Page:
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article image15-year-old macOS bug lets anyone gain root access

By James Walker     Jan 2, 2018 in Technology
A 15-year-old vulnerability in Apple's macOS has been detailed by a researcher. Published on the last day of 2017, it's the latest security problem to impact macOS. The issue allows an attacker to compromise a system but they need physical access first.
After facing a string of embarrassing security incidents over the past year, Apple was forced to address another problem on New Year's Eve. A security researcher by the name of Siguza published a write-up that details "one tiny, ugly bug." Said to have been exploitable in Apple's Mac operating systems since 2002, the flaw could give attackers a way to infiltrate machines after they've been stolen.
After obtaining physical access to a Mac, a hacker would be able to exploit the vulnerability to escalate their privileges to root level. Once this is achieved, they'd be granted unfettered access to the rest of the Mac system. The additional permissions could be used to install malware, download a permanent backdoor or tamper with the real user's files.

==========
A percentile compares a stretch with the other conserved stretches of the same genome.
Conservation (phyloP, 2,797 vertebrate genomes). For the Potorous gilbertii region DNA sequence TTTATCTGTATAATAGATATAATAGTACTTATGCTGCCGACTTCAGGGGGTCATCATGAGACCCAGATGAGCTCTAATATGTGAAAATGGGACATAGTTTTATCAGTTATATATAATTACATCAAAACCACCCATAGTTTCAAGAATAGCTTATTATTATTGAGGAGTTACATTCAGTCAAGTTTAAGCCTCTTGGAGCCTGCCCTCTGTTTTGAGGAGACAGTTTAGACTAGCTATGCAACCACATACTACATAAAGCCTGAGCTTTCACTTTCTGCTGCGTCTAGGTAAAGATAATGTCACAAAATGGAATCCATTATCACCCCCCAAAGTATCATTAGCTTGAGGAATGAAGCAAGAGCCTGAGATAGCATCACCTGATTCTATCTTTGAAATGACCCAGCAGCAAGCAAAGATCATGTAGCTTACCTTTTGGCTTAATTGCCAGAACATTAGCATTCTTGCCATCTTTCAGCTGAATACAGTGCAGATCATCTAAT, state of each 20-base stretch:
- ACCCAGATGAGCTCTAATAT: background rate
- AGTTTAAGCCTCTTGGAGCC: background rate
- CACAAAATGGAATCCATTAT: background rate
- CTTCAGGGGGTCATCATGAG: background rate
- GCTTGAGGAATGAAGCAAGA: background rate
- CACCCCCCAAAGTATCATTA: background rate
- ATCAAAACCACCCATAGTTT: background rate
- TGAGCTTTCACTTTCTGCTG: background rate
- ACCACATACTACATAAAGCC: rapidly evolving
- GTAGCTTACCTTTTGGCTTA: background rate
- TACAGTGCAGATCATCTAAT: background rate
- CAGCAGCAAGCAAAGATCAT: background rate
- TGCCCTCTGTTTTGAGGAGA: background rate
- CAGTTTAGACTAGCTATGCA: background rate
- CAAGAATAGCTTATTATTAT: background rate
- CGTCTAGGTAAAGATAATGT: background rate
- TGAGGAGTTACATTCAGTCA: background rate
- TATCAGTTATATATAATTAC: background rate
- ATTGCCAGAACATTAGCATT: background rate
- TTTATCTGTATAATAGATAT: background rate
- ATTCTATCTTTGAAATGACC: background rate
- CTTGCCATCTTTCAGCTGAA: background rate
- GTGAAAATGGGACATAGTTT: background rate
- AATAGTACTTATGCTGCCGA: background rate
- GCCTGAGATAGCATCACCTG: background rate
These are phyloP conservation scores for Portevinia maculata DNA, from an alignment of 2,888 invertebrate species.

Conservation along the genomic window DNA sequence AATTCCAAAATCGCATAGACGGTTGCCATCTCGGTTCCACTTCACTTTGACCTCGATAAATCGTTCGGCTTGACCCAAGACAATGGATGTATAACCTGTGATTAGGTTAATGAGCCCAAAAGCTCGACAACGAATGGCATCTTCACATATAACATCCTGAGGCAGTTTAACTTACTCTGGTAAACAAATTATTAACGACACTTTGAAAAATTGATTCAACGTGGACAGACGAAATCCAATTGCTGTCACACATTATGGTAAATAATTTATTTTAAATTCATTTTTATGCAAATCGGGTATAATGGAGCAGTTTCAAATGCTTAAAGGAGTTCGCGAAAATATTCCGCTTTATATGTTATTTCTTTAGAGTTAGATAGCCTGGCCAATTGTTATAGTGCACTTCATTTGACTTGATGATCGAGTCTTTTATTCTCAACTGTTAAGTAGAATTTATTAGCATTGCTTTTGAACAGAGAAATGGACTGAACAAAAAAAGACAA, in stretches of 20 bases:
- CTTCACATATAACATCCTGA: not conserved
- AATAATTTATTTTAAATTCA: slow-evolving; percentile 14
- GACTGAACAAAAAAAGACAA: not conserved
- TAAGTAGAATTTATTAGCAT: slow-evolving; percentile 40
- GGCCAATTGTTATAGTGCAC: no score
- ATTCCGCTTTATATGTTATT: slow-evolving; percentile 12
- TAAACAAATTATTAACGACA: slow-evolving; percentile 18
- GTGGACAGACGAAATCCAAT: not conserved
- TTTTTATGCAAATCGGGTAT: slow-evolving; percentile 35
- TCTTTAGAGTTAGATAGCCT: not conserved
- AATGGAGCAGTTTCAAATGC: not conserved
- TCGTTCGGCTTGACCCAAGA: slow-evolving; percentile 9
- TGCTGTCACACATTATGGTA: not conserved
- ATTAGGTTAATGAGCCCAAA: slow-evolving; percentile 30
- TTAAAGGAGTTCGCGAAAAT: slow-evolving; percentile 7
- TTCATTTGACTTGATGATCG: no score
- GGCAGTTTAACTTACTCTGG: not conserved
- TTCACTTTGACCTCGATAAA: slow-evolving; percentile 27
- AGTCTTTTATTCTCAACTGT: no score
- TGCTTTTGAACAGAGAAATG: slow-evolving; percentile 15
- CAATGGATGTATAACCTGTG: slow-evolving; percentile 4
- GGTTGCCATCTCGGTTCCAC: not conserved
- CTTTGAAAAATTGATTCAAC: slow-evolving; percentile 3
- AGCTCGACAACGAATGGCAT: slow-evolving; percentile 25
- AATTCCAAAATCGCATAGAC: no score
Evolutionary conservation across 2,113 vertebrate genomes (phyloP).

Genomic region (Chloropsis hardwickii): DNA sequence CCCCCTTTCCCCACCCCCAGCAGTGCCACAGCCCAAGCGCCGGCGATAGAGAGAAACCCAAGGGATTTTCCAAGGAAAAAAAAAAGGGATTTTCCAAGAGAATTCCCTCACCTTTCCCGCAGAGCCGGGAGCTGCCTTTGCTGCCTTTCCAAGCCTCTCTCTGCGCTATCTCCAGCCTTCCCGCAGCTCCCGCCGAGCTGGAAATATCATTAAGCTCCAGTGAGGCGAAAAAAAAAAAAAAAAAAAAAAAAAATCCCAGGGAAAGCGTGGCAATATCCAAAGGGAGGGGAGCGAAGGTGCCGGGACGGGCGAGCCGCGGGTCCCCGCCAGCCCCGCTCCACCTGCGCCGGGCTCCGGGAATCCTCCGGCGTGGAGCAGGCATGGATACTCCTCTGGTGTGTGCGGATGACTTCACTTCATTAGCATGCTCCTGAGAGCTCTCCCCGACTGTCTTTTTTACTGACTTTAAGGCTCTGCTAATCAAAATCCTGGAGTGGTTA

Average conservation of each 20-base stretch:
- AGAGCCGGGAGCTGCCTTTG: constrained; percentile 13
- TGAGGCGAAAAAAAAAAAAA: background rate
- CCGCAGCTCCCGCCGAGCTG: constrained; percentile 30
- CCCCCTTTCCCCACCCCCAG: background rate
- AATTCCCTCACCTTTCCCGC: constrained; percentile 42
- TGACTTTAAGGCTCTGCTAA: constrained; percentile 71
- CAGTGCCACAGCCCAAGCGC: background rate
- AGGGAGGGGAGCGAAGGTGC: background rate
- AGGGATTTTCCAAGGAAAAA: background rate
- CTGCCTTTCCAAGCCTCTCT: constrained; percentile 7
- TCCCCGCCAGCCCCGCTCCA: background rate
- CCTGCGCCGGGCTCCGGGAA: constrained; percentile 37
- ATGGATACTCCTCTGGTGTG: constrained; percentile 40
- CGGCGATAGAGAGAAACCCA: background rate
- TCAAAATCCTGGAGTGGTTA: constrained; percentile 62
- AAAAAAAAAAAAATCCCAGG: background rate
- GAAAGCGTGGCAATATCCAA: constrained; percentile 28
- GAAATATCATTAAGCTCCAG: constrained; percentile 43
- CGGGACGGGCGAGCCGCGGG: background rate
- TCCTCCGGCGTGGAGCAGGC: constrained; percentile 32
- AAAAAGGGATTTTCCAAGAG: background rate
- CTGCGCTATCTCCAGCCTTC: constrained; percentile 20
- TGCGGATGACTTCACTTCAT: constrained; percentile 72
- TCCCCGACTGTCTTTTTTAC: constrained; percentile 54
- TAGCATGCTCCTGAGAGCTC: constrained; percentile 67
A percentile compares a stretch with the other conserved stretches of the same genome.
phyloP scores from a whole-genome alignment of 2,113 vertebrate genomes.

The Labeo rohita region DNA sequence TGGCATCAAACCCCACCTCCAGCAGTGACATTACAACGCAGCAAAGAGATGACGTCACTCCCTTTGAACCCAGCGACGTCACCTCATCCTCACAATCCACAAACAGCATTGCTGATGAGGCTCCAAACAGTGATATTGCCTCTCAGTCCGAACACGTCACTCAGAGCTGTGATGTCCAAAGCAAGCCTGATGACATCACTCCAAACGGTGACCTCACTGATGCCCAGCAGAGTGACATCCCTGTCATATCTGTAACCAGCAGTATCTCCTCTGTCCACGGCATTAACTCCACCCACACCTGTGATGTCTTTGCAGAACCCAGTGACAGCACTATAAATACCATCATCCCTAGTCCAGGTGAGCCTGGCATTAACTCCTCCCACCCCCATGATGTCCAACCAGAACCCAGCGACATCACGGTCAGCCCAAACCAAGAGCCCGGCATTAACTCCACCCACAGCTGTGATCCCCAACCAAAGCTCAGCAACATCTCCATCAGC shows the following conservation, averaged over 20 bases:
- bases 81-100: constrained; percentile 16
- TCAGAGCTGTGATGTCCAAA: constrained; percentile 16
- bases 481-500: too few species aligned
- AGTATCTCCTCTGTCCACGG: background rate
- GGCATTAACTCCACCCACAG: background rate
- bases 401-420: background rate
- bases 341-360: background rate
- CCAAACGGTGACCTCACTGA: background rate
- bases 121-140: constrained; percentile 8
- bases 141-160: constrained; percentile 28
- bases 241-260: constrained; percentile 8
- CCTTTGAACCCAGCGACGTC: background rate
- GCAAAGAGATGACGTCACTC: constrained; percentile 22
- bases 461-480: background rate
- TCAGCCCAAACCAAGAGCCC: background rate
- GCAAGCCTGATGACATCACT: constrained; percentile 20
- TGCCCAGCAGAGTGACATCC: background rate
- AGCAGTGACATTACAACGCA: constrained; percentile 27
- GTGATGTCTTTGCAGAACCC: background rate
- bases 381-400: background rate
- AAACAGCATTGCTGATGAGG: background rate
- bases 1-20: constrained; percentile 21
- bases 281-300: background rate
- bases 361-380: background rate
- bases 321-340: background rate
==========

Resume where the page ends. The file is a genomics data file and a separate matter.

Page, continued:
According to Siguza, the exploit isn't particularly sophisticated and will complete very quickly on macOS versions up to 10.13.1. On 10.13.2, the privilege escalation is said to take up to half a minute to finish, giving the user a way to abort the operation.
Any logged-in users will be logged out immediately before the attack takes place, giving macOS 10.13.2 users an early warning. Any unexpected logouts could be taken as an opportunity to disconnect the power cord.
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Siguza did not disclose the vulnerability to Apple before making it public. Because of this, there's currently no patch available. Writing on Twitter, Siguza justified his decision not to properly disclose his findings. He said Apple doesn't currently have a macOS bug bounty program. Because the flaw isn't remotely exploitable, it will be of little interest to web-based "script kiddies" and is only applicable in a few scenarios.
The risk of attack should be relatively low for most users but could be of concern to people who have to leave their Mac unattended. Apple has now been notified of the problem and is working to patch the latest security hole to be found in its Mac operating system. There's no indication yet of when it will be ready for release.
More about Apple, macos, Mac, Cybersecurity, zeroday vulnerability
 
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